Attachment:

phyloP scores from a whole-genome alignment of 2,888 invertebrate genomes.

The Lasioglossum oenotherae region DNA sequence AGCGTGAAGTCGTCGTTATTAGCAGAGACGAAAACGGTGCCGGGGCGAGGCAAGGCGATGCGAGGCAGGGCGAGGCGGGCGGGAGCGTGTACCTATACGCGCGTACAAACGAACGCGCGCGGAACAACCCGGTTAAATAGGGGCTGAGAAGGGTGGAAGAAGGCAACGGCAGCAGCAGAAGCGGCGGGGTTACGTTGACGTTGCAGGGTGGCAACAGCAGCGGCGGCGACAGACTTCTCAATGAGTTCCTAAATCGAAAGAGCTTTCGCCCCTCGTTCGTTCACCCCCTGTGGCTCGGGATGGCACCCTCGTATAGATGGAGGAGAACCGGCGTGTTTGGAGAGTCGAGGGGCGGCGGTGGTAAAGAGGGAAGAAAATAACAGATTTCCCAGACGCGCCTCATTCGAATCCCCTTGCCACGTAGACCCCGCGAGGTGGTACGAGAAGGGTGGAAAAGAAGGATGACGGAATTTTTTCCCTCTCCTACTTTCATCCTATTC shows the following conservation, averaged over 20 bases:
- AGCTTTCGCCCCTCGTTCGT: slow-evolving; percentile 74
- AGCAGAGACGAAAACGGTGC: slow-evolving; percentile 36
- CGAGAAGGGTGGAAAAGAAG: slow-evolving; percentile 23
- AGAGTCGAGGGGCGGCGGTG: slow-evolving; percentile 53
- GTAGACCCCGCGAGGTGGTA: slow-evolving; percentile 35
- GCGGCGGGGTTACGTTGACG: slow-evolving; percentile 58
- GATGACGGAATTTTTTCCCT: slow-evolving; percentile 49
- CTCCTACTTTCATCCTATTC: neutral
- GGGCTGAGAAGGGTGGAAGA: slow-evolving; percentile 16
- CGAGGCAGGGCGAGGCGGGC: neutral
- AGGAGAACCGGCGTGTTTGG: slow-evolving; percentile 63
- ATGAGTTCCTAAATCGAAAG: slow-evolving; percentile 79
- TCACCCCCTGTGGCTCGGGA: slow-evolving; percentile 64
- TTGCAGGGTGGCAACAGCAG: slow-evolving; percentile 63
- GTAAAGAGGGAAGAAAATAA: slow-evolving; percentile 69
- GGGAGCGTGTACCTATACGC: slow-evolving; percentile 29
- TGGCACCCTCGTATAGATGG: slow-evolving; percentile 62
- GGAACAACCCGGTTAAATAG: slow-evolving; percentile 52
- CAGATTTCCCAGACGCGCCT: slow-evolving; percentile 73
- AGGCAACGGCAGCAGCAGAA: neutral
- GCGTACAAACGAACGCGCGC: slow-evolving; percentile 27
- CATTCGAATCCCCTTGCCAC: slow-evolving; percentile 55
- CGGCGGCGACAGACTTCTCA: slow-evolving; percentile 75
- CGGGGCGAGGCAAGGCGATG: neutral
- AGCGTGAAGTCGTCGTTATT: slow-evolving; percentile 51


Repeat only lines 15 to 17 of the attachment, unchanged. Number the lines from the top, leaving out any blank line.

- TCACCCCCTGTGGCTCGGGA: slow-evolving; percentile 64
- TTGCAGGGTGGCAACAGCAG: slow-evolving; percentile 63
- GTAAAGAGGGAAGAAAATAA: slow-evolving; percentile 69